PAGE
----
There are bigger things in life than basketball, even though sometimes basketball plays a role in those big moments.
So when a player from the opposing team walked into Fred Hoiberg's postgame news conference Thursday night, maybe no one should have been surprised.
As Hoiberg was breaking down Michigan State's defense on Cam Mack and Thorir Thorbjarnarson, a 5-foot-11 guard wearing a dark green Michigan State letterman's jacket eased through the door.
"Oh, hey," Fred said to his son, Jack.
Jack was in the starting lineup for Michigan State on Thursday night, on the floor for the Big Ten's flagship program in a road game his team needed to win.
It was the first career start for the walk-on. And it came as a surprise to everyone.
"We're sitting there before the game and one of the coaches always brings in the numbers of the starters. And I see 5, 11, 25, and 10," Fred Hoiberg said. "And I'm like, '10? Who the hell? Oh, s---, that's Jack.'"
Michigan State coach Tom Izzo had spent the past couple of days debating whether to start Jack against his father's Huskers. He talked himself out of it at first. His team hadn't been playing its best basketball, with losses in four of its previous five games. This was a game MSU needed to take care of, against a team that had pushed league-leading Maryland to the end recently.
Then, on the ride to Pinnacle Bank Arena, he changed his mind.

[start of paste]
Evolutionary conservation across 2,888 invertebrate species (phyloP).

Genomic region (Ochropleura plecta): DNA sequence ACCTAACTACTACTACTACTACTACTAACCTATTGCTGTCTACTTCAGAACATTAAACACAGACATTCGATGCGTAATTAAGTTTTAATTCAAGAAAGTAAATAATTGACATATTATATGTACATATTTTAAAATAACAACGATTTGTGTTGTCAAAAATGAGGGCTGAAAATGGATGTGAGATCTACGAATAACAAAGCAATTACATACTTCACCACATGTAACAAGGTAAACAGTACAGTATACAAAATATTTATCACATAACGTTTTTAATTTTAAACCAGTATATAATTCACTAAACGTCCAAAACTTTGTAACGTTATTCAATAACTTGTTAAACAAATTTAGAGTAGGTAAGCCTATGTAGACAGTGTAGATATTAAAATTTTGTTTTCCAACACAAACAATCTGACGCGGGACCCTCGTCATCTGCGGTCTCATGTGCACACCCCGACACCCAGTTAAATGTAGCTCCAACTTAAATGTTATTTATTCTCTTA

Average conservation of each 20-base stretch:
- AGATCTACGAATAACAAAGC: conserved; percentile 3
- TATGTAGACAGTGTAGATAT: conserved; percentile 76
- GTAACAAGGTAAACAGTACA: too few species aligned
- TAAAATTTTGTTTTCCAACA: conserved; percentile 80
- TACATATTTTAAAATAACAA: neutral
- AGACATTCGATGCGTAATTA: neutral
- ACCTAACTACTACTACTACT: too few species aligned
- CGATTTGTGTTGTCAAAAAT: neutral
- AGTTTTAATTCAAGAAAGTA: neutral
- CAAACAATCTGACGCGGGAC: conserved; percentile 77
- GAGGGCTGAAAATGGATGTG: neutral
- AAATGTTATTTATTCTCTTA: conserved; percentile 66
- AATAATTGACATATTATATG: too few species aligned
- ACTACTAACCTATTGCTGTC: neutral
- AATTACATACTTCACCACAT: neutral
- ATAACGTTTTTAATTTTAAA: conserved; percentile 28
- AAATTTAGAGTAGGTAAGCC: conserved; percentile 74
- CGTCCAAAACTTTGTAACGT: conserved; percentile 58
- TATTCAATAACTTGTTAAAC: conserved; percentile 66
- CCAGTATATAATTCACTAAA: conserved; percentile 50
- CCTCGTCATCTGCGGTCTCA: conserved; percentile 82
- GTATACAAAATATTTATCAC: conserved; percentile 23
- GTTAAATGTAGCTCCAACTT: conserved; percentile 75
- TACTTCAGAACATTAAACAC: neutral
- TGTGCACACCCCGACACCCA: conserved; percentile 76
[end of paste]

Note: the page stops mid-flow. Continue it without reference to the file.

"I told my staff, 'You know what, I think I'm going to start Jack because it's the right thing to do,'" Izzo said Thursday night. "This kid has given me almost three years, every single day. I'm big on memory making moments. I'm really big on that. When I leave here that's what I hope I have, is a bunch of great memories of certain moments."
He got that moment Thursday. So did the Hoibergs.
Carol Hoiberg, Fred's wife and Jack's mom, hugged Izzo in a PBA tunnel after the game and thanked him for the gesture. Carol wore neutral colors Thursday — a white top with a black blazer.
She stood off to the side in the media room as Jack joined his dad at the podium for a few minutes.
"He called me in about 40 minutes before the game and told me," Jack said of how Izzo broke the news. "I had no idea. He said he'd been thinking about it for a few days. But it was cool to be out there."
Jack missed a three-pointer during his first stint in the game, then sat on the bench until reentering late after the Spartans had taken control. He hit a couple of long two-pointers — his dad's least-favorite shot — and finished with four points and two assists.
In the stands, his mother, brothers, aunt and uncle and both sets of grandparents cheered him on. The remaining Pinnacle Bank crowd applauded when he hit his first shot.
"Yeah, it was weird," Jack said. "It didn't really feel like it when I was out there, and then I would look over at their bench, and I'd be like 'This is my first time ever not rooting for my dad's teams,' which is different, but it was fun."
"Yeah, it was a real blast," Fred joked after Jack's team won by 21 points.
Fred went from the excitement of his son starting to wondering who Jack would guard. Nebraska's first play was set to be a post-up to Jervay Green.
"I just envisioned them having Jack guarding Jervay, like I was going to go right at my kid on that first situation," Fred said.
But Jack started out on Cam Mack, and all was well.
"Obviously we wanted to go out and do everything we could to play consistently and win the game," Fred said. "But when you strip all that down, and you have the family component like we did tonight … just a really special moment for all of us. I'm sure we'll all be sitting around, and hopefully he's coaching and I'm retired, and drinking a beer and talking about this moment."